On Getting Things Done

On Getting Things Done

Written by: Trish Moser

 

Interruptions are not my favorite.

I take that back…

Anyone that would like to interrupt me while I’m doing the laundry or cleaning my bathrooms gets a prize.

But besides that, interruptions are not my favorite.

In fact, since I have sat down to write this to all of you, I have been interrupted at least a dozen times!

Being a parent and getting anything done is like raking in wind storm; when I feel like I’m finally getting somewhere, I turn around to see that all the dishes I just washed have been covered in finger paints. I am the first one to admit that I am a professional at letting an interruption ruin my day, so finger paints interrupting my checklist can send me right off the edge!

Sometimes in the midst of raising my tiny humans I forget that the point isn’t to get my list checked off, but to actually RAISE TINY HUMANS. What that means for me is that when the interruptions come, I should embrace them.

One of my interruptions while writing today was a sweet little boy wanting to play a game of Crocodile Dentist. That game literally takes 30 seconds. So I played a few rounds, and 3 minutes later I was back to work. It only took 3 minutes to express to that little guy that he is important, loved, and valued by simply playing with him. Those three minutes are worth the interruption.

It is so tempting to constantly be telling my people, “I need to get things done, so you need to go play.” There is certainly a time for that, but it is far more important that I show these little ones that I am willing to be interrupted for them.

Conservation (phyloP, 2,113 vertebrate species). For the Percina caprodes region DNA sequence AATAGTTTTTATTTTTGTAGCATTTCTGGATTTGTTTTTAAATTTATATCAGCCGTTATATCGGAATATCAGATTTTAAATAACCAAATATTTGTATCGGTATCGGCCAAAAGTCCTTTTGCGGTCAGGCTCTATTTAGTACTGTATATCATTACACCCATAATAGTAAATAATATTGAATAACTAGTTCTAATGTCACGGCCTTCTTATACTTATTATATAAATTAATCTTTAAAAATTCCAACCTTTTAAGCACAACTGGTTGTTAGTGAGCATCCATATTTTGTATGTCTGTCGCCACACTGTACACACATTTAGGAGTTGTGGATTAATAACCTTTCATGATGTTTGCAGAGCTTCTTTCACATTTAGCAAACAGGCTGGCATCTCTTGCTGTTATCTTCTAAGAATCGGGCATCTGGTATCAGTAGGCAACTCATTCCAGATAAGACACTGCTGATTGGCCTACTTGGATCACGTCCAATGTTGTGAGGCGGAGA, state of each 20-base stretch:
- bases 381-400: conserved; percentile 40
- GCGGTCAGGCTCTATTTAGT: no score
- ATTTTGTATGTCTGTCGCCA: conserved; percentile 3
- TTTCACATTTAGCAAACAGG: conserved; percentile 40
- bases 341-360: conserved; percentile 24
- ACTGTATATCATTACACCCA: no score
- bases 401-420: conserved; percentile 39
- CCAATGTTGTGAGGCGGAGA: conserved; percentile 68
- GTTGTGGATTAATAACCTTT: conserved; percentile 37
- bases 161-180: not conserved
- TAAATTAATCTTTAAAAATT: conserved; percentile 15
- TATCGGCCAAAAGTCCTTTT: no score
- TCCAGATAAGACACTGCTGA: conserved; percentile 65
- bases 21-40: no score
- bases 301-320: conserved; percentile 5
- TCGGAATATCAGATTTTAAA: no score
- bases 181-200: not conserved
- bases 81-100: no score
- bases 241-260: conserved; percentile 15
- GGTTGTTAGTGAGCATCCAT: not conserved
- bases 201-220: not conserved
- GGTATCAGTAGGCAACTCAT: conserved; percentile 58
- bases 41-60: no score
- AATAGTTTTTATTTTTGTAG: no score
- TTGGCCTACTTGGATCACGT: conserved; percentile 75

I am an advocate for not having a child-centered home, so there obviously needs to be a balance. Please don’t read this and hear me saying that every time my kid hollers for me, I come running. In fact, if anyone is hollering for me I pretend that I’m deaf and I ignore said person until they come and talk to me like a decent human being. However, I do feel that all of us parents need to set aside our time and show our kids that they matter.

 If my friends came over to my house and needed to talk, I would not say, “Well I need to finish scrubbing the toilet so you’re going to have to go play for now.” I would put aside what I am doing and listen.

We have to remember that our kids deserve these same courtesies that we would show our friends. They deserve the respect and consideration that we want for ourselves. If we model it to them in these ways, I truly believe that they will begin to emulate the same qualities.

Set aside your list of things you want to get done today and play with your kids. Show them you love and value them by spending some quality time with them. Answer the endless “why” questions, play with the Barbies, and race the cars across the dining room floor. Trust me, it’ll be worth it.

Posted in: Parenting,

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